A unilateral CDS put in place by the European Union in 2010, covers most wild-caught marine finfish traded into the EU market, and requires products to be covered by catch certificates validated under the scheme by flag state authorities. This scheme, whilst similar to multilateral schemes, lacks a central registry to issue and record certificates and the lack of an effective traceability system makes it vulnerable to fraud. Such weakness has been recognised by the EU Commission and pledges to addressing these have been made.

A series of 26 recommendations suggest ways in which individual countries in their different capacities, can contribute to the effective development and implementation of current and future CDS through national endeavour.

“Of great importance is the need to ensure there are no exemptions from CDS coverage, as there is in at least one current scheme, because exemptions create markets and supply chain segments in which products can circulate without certificates. This means that oversight is weakened and opportunities for fraud persist,” said Hosch. “With CDS we have developed a market-based tool to effectively tackle a range of severe forms of IUU fishing. Whether the collective will to adopt and expand these systems exists, is a different matter.”

‘Seafood traceability for fisheries compliance – Country-level support for catch documentation schemes’ is the final volume of a series of three technical papers. The earlier publications are ‘Design Options for the Development of Tuna Catch Documentation Schemes’, published by FAO in 2016, and ‘Trade Measures to Combat IUU Fishing: Comparative Analysis of Unilateral and Multilateral Approaches’, which provides a comparative analysis of unilateral and multilateral CDS published by ICTSD in late 2016.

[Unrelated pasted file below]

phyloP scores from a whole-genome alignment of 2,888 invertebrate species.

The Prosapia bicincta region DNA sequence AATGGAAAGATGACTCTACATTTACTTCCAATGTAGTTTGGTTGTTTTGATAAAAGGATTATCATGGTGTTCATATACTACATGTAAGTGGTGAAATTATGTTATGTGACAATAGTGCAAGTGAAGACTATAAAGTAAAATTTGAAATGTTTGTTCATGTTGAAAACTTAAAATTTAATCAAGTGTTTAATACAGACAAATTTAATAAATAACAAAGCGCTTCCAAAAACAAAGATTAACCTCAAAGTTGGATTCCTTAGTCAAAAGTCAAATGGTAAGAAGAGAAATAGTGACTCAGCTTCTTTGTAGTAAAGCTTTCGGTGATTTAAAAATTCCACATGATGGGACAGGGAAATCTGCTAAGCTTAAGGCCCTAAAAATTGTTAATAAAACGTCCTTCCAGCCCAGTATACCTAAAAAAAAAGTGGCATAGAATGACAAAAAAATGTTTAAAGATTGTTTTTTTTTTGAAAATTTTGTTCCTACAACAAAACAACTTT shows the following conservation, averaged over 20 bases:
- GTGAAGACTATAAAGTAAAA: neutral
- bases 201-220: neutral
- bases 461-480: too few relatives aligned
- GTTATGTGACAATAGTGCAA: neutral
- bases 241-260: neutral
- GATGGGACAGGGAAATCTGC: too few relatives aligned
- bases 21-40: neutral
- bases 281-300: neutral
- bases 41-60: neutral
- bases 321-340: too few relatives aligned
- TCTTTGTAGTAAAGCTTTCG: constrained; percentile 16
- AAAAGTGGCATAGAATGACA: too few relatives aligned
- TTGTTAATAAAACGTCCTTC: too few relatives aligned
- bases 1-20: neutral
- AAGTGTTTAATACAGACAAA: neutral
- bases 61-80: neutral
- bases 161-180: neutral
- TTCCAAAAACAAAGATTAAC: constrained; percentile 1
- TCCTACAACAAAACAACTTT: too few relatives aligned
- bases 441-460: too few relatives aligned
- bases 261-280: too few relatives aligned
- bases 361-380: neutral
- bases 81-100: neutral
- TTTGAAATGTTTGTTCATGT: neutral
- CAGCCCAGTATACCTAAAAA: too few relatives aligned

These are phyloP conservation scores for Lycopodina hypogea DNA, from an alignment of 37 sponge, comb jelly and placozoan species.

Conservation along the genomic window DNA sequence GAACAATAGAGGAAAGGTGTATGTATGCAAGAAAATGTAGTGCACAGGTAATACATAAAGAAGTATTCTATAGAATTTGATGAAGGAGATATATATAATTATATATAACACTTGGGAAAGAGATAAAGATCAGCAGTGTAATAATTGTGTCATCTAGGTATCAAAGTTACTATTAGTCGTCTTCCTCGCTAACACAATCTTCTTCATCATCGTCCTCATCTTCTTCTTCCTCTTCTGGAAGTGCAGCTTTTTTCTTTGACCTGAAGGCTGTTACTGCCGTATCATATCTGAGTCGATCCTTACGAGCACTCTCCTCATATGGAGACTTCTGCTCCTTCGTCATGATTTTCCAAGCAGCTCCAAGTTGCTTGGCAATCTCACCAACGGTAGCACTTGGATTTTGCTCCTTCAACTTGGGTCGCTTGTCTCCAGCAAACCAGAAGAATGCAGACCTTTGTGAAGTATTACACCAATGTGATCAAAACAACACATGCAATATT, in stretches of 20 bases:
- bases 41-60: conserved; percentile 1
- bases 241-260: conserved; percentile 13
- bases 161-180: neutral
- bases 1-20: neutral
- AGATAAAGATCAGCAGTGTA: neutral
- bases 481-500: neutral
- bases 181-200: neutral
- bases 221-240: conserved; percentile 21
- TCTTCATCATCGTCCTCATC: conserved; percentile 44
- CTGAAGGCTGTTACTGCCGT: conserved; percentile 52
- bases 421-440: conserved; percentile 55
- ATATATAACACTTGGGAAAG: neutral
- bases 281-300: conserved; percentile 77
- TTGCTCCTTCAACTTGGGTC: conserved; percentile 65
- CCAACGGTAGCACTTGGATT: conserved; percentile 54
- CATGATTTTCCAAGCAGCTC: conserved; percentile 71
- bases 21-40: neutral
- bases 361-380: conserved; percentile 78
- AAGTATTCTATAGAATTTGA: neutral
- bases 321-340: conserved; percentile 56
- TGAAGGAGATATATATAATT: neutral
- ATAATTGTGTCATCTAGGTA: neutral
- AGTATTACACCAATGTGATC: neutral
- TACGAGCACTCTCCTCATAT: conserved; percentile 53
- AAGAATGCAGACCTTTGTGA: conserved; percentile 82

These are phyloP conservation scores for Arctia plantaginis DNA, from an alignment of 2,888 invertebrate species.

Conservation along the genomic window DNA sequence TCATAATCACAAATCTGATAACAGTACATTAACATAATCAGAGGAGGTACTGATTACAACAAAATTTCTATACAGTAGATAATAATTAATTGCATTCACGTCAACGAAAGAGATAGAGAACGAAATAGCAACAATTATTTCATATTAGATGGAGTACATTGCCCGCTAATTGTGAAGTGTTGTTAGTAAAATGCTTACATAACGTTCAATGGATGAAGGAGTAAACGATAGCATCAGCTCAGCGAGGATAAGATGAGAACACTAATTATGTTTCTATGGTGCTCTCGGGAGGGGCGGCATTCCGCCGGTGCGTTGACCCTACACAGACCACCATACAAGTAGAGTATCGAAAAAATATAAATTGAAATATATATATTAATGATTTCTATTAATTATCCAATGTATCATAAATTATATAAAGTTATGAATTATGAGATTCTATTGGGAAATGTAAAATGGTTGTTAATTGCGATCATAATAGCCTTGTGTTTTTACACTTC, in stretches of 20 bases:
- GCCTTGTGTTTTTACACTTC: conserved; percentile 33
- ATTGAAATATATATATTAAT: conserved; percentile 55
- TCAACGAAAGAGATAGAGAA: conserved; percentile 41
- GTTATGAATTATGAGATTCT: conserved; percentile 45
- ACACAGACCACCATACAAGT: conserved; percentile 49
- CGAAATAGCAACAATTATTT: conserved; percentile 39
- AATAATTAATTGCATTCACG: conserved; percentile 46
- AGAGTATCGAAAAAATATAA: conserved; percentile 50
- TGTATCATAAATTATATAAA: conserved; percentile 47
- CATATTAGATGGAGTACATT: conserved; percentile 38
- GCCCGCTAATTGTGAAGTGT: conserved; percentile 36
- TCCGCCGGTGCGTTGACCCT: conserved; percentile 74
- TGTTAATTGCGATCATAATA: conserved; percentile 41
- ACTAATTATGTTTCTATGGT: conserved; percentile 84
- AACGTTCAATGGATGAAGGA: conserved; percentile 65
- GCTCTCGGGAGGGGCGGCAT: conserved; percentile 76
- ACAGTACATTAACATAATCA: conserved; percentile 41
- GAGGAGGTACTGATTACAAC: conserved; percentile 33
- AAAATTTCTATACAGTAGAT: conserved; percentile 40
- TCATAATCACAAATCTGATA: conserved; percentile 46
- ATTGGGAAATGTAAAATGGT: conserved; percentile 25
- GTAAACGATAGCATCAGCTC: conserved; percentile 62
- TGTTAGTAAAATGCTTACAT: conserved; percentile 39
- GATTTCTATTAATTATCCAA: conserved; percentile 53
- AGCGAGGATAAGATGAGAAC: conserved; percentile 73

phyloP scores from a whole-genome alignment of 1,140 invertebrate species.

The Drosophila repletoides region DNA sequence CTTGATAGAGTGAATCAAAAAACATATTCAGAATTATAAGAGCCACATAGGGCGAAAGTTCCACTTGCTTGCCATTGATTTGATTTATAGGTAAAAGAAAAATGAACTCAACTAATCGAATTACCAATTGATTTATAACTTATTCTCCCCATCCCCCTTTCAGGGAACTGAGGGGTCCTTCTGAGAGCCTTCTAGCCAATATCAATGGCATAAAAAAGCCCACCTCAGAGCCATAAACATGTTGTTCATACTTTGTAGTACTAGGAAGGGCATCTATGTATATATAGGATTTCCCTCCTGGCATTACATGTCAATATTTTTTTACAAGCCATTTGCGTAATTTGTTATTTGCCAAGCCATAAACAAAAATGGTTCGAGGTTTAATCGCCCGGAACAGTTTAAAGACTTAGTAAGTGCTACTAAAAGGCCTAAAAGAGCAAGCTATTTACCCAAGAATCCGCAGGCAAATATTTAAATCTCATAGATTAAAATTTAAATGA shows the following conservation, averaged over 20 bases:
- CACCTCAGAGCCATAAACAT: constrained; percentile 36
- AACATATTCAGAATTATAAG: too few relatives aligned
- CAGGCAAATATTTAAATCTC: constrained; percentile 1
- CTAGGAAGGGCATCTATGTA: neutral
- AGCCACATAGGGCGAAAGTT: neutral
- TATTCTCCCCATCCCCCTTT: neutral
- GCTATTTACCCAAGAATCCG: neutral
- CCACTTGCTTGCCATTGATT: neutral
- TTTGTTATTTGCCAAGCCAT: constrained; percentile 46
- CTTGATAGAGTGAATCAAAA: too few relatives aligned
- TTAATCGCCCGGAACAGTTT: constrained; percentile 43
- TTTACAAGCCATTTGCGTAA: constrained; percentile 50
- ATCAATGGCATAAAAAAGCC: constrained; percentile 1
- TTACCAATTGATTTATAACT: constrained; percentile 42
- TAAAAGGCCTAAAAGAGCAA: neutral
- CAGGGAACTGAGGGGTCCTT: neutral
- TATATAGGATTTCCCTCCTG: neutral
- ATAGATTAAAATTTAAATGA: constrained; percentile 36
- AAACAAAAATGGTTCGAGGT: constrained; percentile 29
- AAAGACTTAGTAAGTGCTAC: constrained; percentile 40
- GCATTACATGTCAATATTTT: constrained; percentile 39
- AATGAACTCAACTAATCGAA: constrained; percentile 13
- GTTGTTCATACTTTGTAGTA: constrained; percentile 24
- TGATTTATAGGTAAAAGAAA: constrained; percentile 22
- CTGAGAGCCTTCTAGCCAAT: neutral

Download ‘Seafood traceability for fisheries compliance – Country-level support for catch documentation schemes’ here.

Recent Posts

FISH-i Africa continues to strengthen efforts to combat illegal fishing

By Dr Motseki Hlatshwayo (SADC Secretariat) and Mr. Per Erik Berg (Stop Illegal...

Read More...

Illegal fishing deprive SADC states of revenues

Windhoek- The SADC Secretariat has advised Namibia during its tenure as regional chair...

Read More...

South Africa: Hout Bay Protest Turns Violent After Poaching Death

By Kimon De Greef Believing that members of an anti-poaching patrol had killed...

Read More...

High power Japanese fisheries delegation arrives in Liberia

A high-power Japanese delegation has arrived in Liberia as guest of the National...

Read More...

SIF News Categories

The Issues

One in four fish in Africa is caught illegally, this threatens the sustainability of fish stocks, damages the ecosystem and deprives governments of income and people of livelihoods.

Find Out More...

Our Approach

Creating change by informing policy and practice, our hands on experience and investigative work means we are often the first to spot new trends and find ways to challenge these.

Read More...

Our Initiatives

Illegal fishing is a complex issue that requires multifaceted responses. Stop Illegal Fishing are working with a range of organisations to bring about change.

Find Out More...

Recent Posts

FISH-i Africa continues to strengthen efforts to combat illegal fishing

By Dr Motseki Hlatshwayo (SADC Secretariat) and Mr. Per Erik Berg (Stop Illegal...

Read More...

Illegal fishing deprive SADC states of revenues

Windhoek- The SADC Secretariat has advised Namibia during its tenure as regional chair...

Read More...

South Africa: Hout Bay Protest Turns Violent After Poaching Death

By Kimon De Greef Believing that members of an anti-poaching patrol had killed...

Read More...